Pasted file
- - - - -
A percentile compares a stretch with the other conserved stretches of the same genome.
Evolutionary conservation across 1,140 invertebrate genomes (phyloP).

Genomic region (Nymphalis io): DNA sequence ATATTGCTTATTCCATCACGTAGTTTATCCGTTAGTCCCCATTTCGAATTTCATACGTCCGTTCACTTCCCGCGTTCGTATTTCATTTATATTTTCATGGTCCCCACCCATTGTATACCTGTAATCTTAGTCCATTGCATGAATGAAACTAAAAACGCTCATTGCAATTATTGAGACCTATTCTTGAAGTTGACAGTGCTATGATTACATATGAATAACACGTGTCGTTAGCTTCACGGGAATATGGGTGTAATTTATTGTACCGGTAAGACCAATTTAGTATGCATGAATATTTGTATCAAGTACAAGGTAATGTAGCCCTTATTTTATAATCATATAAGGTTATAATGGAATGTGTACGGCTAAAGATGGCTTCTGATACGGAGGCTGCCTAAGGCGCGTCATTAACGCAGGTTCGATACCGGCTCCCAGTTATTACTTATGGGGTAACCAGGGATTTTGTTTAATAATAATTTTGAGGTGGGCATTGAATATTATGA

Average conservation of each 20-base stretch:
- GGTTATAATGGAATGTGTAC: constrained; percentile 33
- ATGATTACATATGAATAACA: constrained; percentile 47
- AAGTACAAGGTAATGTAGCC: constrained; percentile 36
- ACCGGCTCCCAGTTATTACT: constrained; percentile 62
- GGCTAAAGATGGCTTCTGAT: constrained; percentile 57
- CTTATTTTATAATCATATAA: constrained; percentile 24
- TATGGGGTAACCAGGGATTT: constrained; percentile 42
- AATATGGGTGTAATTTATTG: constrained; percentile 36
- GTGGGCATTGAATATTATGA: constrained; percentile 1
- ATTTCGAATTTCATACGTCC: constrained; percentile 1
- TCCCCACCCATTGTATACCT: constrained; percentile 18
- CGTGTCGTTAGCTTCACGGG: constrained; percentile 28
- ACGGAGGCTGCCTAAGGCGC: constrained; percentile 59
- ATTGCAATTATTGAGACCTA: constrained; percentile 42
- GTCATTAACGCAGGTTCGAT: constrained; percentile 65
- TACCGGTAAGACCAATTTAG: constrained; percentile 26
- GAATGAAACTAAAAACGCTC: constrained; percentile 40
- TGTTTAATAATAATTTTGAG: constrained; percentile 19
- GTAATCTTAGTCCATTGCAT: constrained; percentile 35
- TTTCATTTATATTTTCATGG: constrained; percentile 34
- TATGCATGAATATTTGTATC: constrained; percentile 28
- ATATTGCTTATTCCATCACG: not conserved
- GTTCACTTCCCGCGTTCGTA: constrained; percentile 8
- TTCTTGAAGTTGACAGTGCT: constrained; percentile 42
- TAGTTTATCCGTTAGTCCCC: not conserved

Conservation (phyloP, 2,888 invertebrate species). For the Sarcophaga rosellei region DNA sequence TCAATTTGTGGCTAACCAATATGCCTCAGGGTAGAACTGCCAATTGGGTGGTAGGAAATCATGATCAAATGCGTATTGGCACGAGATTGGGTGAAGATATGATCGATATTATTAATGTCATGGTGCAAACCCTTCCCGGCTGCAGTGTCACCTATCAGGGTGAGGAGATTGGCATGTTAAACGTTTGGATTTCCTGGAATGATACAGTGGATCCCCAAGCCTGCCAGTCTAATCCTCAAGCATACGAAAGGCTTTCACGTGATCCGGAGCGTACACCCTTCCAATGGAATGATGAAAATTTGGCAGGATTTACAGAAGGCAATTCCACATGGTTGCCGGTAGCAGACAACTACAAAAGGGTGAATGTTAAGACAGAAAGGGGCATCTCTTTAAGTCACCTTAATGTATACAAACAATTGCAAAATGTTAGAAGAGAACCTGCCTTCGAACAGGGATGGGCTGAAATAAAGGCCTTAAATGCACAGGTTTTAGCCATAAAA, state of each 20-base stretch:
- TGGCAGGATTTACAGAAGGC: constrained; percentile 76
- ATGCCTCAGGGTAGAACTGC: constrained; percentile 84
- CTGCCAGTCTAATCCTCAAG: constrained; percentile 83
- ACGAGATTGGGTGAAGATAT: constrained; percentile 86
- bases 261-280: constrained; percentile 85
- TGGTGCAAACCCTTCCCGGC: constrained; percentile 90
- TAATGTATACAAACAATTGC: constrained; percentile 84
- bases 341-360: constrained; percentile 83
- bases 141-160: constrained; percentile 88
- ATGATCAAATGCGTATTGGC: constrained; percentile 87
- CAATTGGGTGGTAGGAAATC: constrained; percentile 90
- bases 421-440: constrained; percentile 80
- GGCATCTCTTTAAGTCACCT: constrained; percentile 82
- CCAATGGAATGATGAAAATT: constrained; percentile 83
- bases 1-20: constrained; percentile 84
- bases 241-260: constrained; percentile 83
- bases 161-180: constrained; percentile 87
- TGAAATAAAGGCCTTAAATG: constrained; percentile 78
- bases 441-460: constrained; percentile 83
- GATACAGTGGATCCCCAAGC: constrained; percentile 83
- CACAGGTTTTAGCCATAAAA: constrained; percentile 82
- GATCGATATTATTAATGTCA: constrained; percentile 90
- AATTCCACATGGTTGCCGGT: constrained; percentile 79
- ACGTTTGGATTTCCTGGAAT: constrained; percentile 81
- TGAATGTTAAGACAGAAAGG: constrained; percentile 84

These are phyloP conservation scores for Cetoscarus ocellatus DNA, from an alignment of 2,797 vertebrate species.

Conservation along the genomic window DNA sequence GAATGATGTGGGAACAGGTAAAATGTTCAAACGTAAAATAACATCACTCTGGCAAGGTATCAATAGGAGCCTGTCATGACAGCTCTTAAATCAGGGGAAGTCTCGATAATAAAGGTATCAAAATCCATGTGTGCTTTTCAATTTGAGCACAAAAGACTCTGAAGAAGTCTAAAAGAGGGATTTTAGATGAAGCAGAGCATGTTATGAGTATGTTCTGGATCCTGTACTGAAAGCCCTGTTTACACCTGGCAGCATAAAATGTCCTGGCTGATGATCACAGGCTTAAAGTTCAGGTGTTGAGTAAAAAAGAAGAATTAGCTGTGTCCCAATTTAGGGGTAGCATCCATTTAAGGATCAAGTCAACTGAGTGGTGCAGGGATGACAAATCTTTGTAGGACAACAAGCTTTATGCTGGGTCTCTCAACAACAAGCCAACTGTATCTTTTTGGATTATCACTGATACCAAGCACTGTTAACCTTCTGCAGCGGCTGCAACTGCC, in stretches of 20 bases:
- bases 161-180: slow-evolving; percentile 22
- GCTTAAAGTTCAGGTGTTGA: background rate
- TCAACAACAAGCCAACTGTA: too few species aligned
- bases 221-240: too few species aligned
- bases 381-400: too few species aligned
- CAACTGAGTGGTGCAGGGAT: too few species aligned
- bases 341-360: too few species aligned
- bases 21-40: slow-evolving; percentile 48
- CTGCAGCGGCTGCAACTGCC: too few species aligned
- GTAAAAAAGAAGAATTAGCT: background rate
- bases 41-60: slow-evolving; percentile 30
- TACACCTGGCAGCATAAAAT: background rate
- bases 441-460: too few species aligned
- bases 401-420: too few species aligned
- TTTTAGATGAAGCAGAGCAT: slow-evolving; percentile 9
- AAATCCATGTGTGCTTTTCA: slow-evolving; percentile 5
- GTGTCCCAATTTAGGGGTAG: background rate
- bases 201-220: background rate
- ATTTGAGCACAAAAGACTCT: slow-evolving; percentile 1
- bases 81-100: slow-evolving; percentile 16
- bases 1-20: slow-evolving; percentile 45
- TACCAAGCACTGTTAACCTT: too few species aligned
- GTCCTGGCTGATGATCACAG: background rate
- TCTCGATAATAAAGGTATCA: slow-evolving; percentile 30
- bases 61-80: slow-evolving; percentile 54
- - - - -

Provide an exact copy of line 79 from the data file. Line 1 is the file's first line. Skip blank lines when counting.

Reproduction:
- TACCAAGCACTGTTAACCTT: too few species aligned